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 Interests of franchisee, franchisor sometimes at odds

 

 Interests of franchisee.

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Buying a franchise is one of those big life choices at least on par with buying a house, choosing a career or relocating to another city. But apart from the fact that prospective franchisees will be putting their life savings and at least a few years of their life into the venture, there is another reason why buyers of franchises must be particularly careful, says Byron Jeacocks, BUSINESS/PARTNERS regional general manager.

 
Although much is always said about the win-win dynamic between the franchisee and the franchisor – the hard work of the individual franchisees build the brand on a local level, and provides revenue for the franchisor to build it on a national level – there are undoubtedly times when the interests of the franchisor and franchisee clash.

 
Jeacocks gives an example of a franchise outlet in a certain area which is doing particularly well. The franchisee is very happy about his profitability, and to a certain extent, so is the franchisor whose revenue is likely to be linked to turnover. But for the franchisor the success of the branch means there is probably room in the market for another branch nearby.

 
That is the last thing that the franchisee wants, because when a new branch opens nearby, turnover in his own outlet is likely to drop sharply. So even if the franchisor is doing so much better because it now has two outlets in the region instead of one, the individual franchisee who owned the first outlet has to cope with a huge erosion of his turnover.

 
The problem can of course be sidestepped if the second outlet is offered as an opportunity to the existing franchisee instead of selling it to a new, competing franchisee. But many franchisors do not allow franchisees to own more than one store, says Jeacocks.

 
The reasons for this are complex, but at least one of them has to do with another clash between the interests of the individual franchisee and the franchisor. Single-store franchisees are much more likely to follow the bidding of the franchisor, while a powerful franchisee who dominates a region through ownership of many stores can afford to be headstrong, and therefore more difficult to deal with from the franchisor’s point of view.

 
Franchising may well be a win-win proposition between the franchisor and franchisee when things are going well, but when an outlet struggles to make it, the outcome is often a win-lose scenario with the franchisee holding the short end of the stick.

 
The reason is that a franchisee usually only has one chance at making a particular outlet work, whereas the franchisor may well have more than one stab at it.

 
Jeacocks explains that the pioneer franchisees – those who start outlets from scratch – may be perfectly capable business people, but they are often vulnerable to a poisonous combination of high levels of debt incurred to start the outlet, and the struggle to establish a client base from scratch. When the loan finance is just too high and the customers are just too slow to start supporting the outlet, the franchisee loses everything.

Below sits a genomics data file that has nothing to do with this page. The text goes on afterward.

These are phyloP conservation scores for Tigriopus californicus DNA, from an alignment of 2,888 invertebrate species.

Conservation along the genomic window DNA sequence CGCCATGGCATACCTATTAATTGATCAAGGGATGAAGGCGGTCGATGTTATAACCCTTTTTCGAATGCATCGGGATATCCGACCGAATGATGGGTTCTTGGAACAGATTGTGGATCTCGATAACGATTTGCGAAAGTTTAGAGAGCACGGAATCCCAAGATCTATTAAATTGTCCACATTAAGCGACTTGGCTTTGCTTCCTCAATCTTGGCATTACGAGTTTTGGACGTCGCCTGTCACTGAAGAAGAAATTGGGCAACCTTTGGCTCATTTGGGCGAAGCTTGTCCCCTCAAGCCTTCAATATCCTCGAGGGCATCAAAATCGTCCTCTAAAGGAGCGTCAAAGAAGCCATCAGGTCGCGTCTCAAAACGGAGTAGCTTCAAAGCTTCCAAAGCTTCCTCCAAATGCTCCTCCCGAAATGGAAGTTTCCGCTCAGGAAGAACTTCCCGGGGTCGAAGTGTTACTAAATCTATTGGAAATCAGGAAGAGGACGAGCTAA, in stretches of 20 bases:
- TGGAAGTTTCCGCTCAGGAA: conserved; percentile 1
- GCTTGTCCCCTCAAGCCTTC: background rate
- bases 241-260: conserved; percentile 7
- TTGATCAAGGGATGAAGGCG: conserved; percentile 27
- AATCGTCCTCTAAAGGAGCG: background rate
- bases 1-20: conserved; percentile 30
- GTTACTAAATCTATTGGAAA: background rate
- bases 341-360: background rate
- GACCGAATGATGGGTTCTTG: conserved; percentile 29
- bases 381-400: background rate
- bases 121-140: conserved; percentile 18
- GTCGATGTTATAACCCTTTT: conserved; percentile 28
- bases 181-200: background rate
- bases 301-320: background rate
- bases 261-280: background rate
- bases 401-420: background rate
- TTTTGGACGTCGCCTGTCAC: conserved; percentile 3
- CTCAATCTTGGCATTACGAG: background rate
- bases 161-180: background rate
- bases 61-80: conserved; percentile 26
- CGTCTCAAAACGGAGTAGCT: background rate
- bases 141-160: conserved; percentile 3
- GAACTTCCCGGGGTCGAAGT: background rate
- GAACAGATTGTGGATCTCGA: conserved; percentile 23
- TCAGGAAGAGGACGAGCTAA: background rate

Not so the franchisor. If the first franchisee goes bust, the outlet can be sold to a second franchisee who may be less burdened by finance. Much of the hard pioneering work has already been done by the first franchisee who had run out of cash, and all it takes to make the outlet work is a fresh franchisee who is less debt-strapped. The second franchisee is happy, and the franchisor smiles with him/her.

 
What do these clashes of interest between franchisor and franchisee mean for someone who is considering buying a franchise? Certainly not that you should stay away from franchising altogether. Franchising still offers a great way for a beginner entrepreneur to get into business. Overall, there is more overlap in the interests of franchisor and franchisee than there are clashes.

 
What it does mean, says Jeacocks, is that prospective franchisees need to be extra careful, even more so than buying a house.

 
Buyers of franchises need to embark on a detailed due diligence investigation which starts with themselves. First, find out if the franchise suits your lifestyle. “Having a drink in a pub at 9 o’clock is not the same as serving customers at the same pub until late each night,” says Jeacocks.

 
He recommends working in an outlet of the franchise group you are interested in for a few weeks to make sure that the business suits your personality.

 
The experience should also give you a glimpse of the level of support the franchisor gives to each franchisee. Further research into this question must be done by speaking to as many existing and former franchisees as possible. For Jeacocks, the crucial question to put to a franchisee of the group you are interested in is: “Would you, if you had the money and energy, buy another of these franchises?”

 
If the answer is consistently negative, it is probably not a good investment.

 
Jeacocks recommends choosing a franchise group that allows franchisees to own more than one outlet, and making a detailed study of the constraints that the franchise agreement places on its franchisees.

 
Also make a very careful study of the levels of debt beyond which the outlet would not be viable. Often the only difference between a successful franchise outlet and one that goes bust is the amount of money the franchisee had to borrow to get it started.

 
Finally, while you can expect a measure of support from the franchisor – or even the franchisee seller if you are buying an existing outlet – don’t neglect to do your own market research and verification of customer numbers, turnover potential and feet counts. As a new franchisee, you stand to lose most if things don’t work out as promised



 

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